|BJCP Comparable Category:||20A - American Porter|
Beer Style Description
This is the description of how the American-Style Imperial Porter style of beer should taste, feel and look. However, there may be perfectly fine beers in this style that fall outside of these ranges and descriptions. This information is just to show the most commonly accepted ranges for the American-Style Imperial Porter beer style.
- Color: Black
- Body: Full
- Malt Flavors & Aromas: No roast barley or strong burnt/black malt character should be present. Medium malt, caramel and cocoa sweetness should be present.
- Hop Flavors & Aromas: Low to medium-high
- IBUs/Bitterness: Medium-low to medium
- Fermentation Characteristics: Fruity esters are present but not overpowering and should complement hop character and malt-derived sweetness. Diacetyl should not be present absent.
- Common Ingredients: May contain several malts, prominently dark malts, which often include black malt (chocolate malt is also often used). American hops typically used for bittering, but US or UK finishing hops can be used; a clashing citrus quality is generally undesirable. Ale yeast can either be clean US versions or characterful English varieties.
- Commercial Examples: Anchor Porter, Boulevard Bully! Porter, Deschutes Black Butte Porter, Founders Porter, Great Lakes Edmund Fitzgerald Porter, Smuttynose Robust Porter, Sierra Nevada Porter
Brewing Properties of American-Style Imperial Porter
These are the functional brewing properties of American-Style Imperial Porter beers, as descided by the Brewers Association. These guidelines reflect, as accurately as possible, the historical significance, authenticity or a common profile in the current commercial beer market.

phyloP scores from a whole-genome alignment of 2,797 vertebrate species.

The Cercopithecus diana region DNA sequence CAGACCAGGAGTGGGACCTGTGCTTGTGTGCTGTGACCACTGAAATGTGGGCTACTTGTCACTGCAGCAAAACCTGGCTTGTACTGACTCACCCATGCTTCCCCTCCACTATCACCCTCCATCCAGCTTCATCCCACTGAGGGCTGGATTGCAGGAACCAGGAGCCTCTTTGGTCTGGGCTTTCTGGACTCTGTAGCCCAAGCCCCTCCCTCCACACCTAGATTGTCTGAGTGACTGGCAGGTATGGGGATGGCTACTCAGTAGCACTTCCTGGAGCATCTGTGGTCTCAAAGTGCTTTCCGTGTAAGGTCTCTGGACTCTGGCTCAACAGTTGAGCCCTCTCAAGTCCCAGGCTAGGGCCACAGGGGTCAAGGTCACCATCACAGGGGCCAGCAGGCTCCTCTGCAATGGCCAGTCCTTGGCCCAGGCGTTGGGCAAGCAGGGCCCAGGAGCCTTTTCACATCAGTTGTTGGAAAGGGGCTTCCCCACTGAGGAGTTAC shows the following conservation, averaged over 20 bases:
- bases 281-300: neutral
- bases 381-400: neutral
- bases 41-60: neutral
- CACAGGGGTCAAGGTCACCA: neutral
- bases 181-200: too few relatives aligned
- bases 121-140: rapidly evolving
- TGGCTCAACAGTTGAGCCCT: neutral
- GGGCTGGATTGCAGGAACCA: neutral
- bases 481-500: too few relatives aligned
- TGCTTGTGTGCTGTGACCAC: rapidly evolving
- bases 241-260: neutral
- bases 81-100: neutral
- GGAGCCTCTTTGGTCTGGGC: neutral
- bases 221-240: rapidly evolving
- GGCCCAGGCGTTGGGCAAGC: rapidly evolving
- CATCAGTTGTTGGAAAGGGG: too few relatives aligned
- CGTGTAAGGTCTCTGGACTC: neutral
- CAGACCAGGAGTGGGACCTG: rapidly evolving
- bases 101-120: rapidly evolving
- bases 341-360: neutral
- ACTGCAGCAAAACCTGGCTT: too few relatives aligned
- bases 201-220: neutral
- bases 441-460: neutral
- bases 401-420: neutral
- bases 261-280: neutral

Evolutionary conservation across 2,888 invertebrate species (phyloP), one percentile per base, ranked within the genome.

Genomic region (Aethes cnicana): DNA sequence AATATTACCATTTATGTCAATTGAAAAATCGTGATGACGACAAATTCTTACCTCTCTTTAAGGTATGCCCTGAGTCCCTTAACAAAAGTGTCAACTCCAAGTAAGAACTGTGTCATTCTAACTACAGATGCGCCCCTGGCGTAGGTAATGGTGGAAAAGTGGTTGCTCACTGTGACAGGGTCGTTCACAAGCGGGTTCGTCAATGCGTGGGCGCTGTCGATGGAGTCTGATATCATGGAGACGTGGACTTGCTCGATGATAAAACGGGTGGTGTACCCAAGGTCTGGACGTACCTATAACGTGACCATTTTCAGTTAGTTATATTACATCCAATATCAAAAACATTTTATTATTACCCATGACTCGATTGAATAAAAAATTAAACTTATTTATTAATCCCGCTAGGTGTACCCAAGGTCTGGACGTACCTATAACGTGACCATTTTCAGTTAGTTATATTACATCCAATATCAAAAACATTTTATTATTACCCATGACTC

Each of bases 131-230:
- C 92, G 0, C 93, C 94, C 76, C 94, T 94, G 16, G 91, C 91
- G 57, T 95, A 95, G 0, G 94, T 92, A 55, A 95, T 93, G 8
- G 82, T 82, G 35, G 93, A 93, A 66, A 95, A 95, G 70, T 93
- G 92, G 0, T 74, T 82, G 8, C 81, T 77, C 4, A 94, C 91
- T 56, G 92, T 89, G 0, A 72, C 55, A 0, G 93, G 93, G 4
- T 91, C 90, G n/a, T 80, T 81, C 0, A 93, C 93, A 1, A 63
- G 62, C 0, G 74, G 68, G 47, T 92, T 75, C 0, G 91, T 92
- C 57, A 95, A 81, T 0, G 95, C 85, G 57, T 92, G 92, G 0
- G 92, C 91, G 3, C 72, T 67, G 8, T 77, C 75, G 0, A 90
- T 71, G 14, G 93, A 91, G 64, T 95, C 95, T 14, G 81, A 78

The alcohol by volume is shows the amount of alcohol this style of beer should have.
|7.0 - 12.0%|
The International Bittering Units (IBU) scale is used to approximately quantify the actual (not perceived) bitterness of beer.
|35 - 50 IBUs||SRM
SRM is a scale for measuring the color intensity of a beer. Low SRM grains impart a pale straw color while higher values mean it will add a darker color to the wort. Learn more »
Original Gravity (OG) is a measure of the sugar content in the wort before alcoholic fermentation has started to produce the beer.
|1.080 - 1.100|
The Final Gravity (FG) is how much sugar is left over in the beer when fermentation is complete.
|1.020 - 1.030|
If you see an error in our data, please let us know!
Based on Brewers Association 2020 Beer Style Guidelines with changes. Used with permission of Brewer's Association.